Thursday, 28 July 2016

"When is a book not a book?" A ReadItDaddy Editorial

I must admit that I'm largely at fault for being a bit of a numpty when it comes to the subject of this latest editorial but as the subject is entirely new to me (possibly not to you more seasoned book bloggers) I figured it was worth blogging about.

It's the first time it's actually happened to us so worth a mention at least but recently we were sent a Blad to review.

Now, those of you in publishing will automatically know what on earth I'm on about. A Blad is actually an acronym term for a Basic Layout and Design book, really meant to show how a book will eventually look and feel before it hits the market.

Blads are usually never seen outside publishing houses or industry insiders, so it was quite something to receive half a book (hence the image above). Dutifully the publishers had included a QR code for the full text of the story (which, as digital naysayers we had no means of doing anything with) but the big problem was mine - I sat down excitedly, ready to read this hotly anticipated book, utterly deflated as it started to read wrong, like pages were missing. I hadn't noticed it was a Blad you see, simply because I hadn't started the book at the back cover where it stated such. As the book isn't out until September this was a really early review copy, again unusual for a picture book so noob error on trying to read it like most of our other picture book submissions. Bad Daddy!

The book in question will be really stunning in its final incarnation, I've no doubt about it. But like being teased with an amuse-bouche when you want a plateful, it left us virtually hopping from foot to foot waiting for the full thing.

It did get me musing on a couple of points though...

1) What if the practice of sending out 'blads' became the norm. In an industry where publishers are sending out an awful lot of review copies it does actually make perfect sense NOT to send full copies of books out to folk who are (let's be honest) 'doing it for the love of it' rather than being professional book journalists, you know, the sort of folk whose short pithy sentences usually accompany PR blurbs when new titles are sent out (That bloke from a certain red top who always seems to say the same thing - "A great children's book destined to become a classic" yet is endlessly quoted in back-cover quotes or press material).

2) If it DID become the norm, would people give up book blogging in their droves? After all, most book bloggers see a complimentary copy of a book as a form of unofficial 'payment' for their time and effort in putting together blog articles and reviews. What if your 'pay' is suddenly halved? What about those unscrupulous folk who sell on the review copies they get? (That's almost worthy of a whole editorial in its own right, personally I can't condone that at all, I think it's wrong but there you  go, we donate all our surplus to charities and schools that genuinely need them).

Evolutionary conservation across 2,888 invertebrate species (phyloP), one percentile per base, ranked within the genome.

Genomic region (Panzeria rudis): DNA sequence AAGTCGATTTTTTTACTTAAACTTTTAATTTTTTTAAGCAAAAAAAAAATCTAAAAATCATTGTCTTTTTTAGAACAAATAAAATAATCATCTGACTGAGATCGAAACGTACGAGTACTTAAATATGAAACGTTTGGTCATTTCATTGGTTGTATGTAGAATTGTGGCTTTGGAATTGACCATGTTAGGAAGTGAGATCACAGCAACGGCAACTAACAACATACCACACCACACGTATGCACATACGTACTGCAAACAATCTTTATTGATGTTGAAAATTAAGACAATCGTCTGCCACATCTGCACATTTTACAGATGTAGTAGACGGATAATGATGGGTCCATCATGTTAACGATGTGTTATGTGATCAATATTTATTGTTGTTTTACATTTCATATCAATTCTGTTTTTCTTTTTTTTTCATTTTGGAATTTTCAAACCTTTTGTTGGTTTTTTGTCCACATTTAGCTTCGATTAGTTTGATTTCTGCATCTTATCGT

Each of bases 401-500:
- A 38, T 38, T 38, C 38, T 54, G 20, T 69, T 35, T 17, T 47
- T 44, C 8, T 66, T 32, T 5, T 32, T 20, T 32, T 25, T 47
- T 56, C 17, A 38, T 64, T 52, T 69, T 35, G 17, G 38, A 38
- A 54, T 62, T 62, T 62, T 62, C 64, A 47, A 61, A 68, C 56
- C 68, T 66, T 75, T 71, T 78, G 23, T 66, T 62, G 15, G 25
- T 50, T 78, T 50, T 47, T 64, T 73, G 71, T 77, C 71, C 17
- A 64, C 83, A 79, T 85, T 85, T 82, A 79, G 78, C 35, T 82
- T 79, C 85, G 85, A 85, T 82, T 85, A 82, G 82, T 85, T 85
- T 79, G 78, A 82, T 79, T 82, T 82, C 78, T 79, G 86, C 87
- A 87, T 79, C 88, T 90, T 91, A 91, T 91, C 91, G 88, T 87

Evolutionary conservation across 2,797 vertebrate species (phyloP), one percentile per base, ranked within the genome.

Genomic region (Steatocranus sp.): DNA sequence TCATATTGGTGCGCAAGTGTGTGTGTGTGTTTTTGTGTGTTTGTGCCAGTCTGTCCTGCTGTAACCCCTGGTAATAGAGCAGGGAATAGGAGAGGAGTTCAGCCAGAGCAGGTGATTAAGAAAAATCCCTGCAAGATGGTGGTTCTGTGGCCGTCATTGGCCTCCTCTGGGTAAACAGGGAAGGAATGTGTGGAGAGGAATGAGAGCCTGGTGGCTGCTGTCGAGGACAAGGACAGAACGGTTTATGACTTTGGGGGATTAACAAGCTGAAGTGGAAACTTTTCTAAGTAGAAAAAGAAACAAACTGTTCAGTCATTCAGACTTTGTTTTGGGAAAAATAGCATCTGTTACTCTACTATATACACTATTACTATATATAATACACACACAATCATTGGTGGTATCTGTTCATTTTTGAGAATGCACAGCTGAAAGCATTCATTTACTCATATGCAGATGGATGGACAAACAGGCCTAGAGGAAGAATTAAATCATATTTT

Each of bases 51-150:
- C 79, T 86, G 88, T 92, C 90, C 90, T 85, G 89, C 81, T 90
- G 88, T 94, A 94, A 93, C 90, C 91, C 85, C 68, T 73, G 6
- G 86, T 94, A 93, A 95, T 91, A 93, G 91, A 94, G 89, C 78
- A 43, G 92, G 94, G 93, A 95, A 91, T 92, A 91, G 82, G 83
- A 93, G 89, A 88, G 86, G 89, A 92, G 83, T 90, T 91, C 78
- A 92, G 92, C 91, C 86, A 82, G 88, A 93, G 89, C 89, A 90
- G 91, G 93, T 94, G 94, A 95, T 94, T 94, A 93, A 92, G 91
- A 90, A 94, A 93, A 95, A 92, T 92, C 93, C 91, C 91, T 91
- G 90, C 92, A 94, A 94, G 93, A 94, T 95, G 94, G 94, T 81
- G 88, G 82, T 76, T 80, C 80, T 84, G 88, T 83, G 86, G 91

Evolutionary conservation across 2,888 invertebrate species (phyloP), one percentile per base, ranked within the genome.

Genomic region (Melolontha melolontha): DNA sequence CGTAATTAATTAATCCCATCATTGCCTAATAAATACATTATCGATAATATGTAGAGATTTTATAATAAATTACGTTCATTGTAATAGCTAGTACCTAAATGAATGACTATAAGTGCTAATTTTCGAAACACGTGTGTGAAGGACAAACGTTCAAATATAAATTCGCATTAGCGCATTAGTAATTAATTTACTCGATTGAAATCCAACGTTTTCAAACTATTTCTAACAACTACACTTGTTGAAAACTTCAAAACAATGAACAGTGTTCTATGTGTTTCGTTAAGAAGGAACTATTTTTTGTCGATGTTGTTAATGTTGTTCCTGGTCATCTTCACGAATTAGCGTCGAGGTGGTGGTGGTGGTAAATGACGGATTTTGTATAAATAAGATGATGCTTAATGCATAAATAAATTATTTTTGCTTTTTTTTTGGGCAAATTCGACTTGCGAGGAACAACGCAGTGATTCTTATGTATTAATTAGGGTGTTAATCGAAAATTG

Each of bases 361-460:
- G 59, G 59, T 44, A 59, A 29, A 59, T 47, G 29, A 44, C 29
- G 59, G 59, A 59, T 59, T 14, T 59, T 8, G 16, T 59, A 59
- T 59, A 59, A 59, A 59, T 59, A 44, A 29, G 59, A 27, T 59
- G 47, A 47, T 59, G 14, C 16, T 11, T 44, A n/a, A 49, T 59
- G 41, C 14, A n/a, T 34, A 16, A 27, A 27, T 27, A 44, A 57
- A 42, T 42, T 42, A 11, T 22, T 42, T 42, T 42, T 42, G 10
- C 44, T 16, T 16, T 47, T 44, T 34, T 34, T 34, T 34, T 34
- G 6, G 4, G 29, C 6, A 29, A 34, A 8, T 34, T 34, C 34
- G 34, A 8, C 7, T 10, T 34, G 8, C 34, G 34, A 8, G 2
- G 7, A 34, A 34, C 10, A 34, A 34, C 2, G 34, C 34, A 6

3) Digital copies are economical and easy to distribute en masse but do they really offer the same reading experience that the eventual paper-based book will? (This is a debate that'll never have a right or wrong answer though I did smile about the news this week about a surge in print sales over digital, I can't really explain why I find bucking technology so endearing).

There are folk who work entirely digitally and don't really want the clutter or annoyance of dealing with paper books but dang that's a million miles away from where we are.

Personally there's nothing worse than trying to keep Charlotte's attention on even the best of the best e-books when you're forced to grab the tablet or laptop, go through the machinations of actually getting the right e-book file or copy on there, and keeping your child's attention on the thing when they happen to know there are a zillion other time-wasting apps installed on the device that they could be messing around with instead!)

Believe me, and I really cannot stress this loudly enough. We're hugely, hugely grateful for the books we're sent - even the blads - simply because it makes us feel wanted. It's as simple as that.

Someone out there wants us to write about their books, and perhaps even values our opinions enough to kindly retweet or mention on their sites a few words we've written. That is so cool and it also means that you are making one little girl very happy because you want to know what she thinks of your books and aren't afraid that she might think they're not up to scratch.

But perhaps the way we engage with books is changing, and so the ways we write about books and work with publishers must inevitably change too.

I'd love to hear your opinions whether you're a publisher, author, illustrator or book blogger so please do drop a sentence or two below in the comments for this one.